The Government's announcement that Moving Day can go ahead on June 1 is "terrific news" says DairyNZ chief executive Dr Tim Mackle.

Each year thousands of dairy farmers, sharemilkers, contract milkers and employees move to new farms to commence new employment, and contract milking or sharemilking contracts.

Even without Covid-19 restrictions it was a huge logistical exercise, often spanning many days to get animals, gear and people relocated in a safe and secure manner.

This year it would be more like "Moving Week" due to Covid-19 restrictions, Mackle told The Country Early Edition's Rowena Duncum.

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Following the national Covid-19 lockdown, a Moving Day Working Group including DairyNZ, Federated Farmers, Fonterra and FMG formed to identify solutions for the safe movement of people, livestock, machinery and goods when the new dairy season begins (June 1), while dealing with the coronavirus pandemic.

Listen below:

"It's been a team effort quite frankly" said Mackle.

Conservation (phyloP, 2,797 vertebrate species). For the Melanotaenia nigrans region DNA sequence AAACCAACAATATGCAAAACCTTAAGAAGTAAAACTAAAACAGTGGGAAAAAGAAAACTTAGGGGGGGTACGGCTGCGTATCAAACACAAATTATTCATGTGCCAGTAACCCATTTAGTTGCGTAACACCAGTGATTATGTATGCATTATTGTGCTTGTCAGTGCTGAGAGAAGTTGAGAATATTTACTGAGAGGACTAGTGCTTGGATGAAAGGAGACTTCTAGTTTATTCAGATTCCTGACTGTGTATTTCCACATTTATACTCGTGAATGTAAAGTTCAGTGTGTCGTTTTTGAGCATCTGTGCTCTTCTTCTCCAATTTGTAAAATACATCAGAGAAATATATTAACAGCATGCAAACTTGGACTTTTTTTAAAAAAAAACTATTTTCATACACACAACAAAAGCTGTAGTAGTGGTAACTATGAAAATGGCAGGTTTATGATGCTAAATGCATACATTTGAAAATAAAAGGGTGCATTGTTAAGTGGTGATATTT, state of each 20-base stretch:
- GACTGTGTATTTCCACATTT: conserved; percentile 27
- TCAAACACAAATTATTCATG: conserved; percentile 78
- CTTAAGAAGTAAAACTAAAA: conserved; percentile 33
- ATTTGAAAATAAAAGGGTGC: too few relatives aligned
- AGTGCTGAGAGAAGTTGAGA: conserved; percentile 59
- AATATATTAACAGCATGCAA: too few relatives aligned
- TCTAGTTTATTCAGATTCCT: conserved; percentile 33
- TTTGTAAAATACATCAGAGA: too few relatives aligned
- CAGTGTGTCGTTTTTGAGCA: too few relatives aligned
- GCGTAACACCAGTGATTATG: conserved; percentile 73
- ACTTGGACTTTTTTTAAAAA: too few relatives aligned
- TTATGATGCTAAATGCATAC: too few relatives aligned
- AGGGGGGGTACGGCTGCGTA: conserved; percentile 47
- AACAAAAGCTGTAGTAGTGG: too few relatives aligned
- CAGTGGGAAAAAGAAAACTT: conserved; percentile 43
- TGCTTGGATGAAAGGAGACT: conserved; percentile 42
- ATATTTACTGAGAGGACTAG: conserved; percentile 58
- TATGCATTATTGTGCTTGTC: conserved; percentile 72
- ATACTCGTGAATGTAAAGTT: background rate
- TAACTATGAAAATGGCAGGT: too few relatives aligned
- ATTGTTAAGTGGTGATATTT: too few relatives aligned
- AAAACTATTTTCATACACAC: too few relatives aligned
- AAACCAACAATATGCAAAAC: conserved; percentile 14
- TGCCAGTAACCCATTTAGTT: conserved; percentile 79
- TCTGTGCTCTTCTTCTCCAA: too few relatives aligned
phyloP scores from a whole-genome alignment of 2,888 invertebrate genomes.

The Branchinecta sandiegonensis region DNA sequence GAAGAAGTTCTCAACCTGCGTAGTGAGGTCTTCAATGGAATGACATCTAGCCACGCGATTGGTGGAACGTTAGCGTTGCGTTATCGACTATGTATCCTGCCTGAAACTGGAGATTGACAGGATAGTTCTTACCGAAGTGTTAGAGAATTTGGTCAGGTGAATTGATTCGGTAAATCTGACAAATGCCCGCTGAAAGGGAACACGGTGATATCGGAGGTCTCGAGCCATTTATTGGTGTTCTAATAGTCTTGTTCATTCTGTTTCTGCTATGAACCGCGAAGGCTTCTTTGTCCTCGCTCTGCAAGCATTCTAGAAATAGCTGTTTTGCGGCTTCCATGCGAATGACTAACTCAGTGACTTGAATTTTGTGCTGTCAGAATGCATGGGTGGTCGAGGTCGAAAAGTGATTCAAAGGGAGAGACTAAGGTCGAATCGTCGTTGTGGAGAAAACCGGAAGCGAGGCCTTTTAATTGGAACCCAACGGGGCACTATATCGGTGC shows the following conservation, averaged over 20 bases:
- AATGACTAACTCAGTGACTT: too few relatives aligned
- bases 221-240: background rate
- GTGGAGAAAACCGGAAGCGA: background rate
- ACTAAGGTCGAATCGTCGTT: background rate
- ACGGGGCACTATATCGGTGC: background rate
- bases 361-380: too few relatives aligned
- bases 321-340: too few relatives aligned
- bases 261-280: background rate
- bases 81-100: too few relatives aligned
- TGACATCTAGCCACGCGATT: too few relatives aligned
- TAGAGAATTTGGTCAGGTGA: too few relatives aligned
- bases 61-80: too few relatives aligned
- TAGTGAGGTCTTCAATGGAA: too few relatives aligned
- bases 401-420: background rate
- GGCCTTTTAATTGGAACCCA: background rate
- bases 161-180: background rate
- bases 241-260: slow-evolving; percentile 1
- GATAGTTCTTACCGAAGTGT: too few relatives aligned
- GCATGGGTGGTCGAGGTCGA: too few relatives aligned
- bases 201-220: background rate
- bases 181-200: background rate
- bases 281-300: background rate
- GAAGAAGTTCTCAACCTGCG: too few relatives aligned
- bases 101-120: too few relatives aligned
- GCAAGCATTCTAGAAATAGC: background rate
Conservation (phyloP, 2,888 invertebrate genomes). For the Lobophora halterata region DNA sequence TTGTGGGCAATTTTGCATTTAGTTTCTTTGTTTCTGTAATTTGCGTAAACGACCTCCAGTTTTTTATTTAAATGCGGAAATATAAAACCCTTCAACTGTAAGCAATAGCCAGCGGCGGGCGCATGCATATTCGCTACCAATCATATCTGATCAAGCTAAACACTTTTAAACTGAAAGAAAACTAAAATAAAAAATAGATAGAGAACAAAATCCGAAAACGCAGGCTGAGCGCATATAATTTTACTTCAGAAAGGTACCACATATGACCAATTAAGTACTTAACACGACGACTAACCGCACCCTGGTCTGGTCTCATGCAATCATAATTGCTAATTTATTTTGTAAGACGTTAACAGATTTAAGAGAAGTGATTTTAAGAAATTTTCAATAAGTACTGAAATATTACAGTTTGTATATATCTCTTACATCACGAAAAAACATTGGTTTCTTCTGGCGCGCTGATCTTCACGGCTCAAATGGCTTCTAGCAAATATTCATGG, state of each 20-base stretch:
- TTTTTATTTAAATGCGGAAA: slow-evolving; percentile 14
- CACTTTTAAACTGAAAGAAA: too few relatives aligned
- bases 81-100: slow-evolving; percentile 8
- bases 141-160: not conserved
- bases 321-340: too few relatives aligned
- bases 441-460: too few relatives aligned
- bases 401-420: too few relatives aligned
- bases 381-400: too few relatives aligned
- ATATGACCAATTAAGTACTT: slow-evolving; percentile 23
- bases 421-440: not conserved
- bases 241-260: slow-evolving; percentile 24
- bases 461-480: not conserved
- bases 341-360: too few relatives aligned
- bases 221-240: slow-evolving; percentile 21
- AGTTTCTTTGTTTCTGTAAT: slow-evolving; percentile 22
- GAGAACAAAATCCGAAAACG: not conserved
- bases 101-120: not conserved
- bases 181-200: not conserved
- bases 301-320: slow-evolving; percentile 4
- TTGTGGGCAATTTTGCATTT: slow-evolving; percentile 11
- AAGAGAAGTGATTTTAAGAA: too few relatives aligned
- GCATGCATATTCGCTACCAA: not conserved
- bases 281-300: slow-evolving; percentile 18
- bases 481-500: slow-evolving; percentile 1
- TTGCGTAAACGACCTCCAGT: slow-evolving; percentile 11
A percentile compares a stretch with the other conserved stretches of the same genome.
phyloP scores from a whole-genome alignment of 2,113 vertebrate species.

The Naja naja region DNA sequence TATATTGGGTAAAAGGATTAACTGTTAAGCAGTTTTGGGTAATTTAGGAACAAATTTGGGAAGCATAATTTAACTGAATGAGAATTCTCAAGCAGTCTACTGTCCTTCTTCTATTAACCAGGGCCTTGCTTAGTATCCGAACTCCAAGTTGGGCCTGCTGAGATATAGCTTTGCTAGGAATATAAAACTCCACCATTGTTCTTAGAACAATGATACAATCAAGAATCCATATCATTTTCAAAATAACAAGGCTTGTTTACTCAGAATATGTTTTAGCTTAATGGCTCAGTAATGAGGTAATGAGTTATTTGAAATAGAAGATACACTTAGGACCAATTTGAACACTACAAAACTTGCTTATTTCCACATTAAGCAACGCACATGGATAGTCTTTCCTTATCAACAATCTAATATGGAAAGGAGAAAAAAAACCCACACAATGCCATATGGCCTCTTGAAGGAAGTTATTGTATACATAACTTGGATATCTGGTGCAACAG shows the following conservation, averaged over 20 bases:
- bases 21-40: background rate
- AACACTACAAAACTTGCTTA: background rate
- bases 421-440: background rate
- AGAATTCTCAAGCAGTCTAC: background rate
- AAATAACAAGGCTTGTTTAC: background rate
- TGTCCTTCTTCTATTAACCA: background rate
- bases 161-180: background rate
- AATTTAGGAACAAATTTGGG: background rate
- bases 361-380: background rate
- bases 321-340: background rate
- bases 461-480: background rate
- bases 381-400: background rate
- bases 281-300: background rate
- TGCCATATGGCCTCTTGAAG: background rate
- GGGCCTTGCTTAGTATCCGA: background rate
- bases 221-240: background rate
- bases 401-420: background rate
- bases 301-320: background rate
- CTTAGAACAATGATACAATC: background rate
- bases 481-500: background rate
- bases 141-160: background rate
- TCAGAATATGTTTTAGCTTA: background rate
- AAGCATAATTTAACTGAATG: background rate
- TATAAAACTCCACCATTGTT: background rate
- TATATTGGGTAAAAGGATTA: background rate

While it was great to get the go ahead it was important to remember "the job's still got to be done" and DairyNZ had a helpful Q&A section on its website to help farmers said Mackle.

"There's also going to be a check list and that's being worked on right now to really help guide people through that process ... for example who is actually in your bubble? You've also got moving trucks and cleaning companies and all that sort of stuff ... so there are some broader issues to think about as well."

The logistics of Moving Day were complicated already and Covid-19 added an extra layer of complexity said Mackle.

"There's probably between 1600 and 2000 different farming businesses that do need to make a shift ... so if you factor in all the other people that are involved in that ... it's a big deal for us so logistically it's always a challenge, so putting this stuff on top of it means that we have to take extra care."

However, New Zealand dairy farmers were well-prepared to understand the protocols surrounding disease transmission due to the ongoing threat of cattle disease Mycoplasma bovis, said Mackle.

"They understand so many of these concepts ... contact tracing - all these kind of things - we've been through this stuff for the last few years so it actually stands us in a bit of good stead I think."

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Guidelines for farmers to ensure human safety and animal welfare needs are met will be available from DairyNZ and Federated Farmers.

Also in today's interview: Mackle urged farmers to vote in the DairyNZ levy 2020.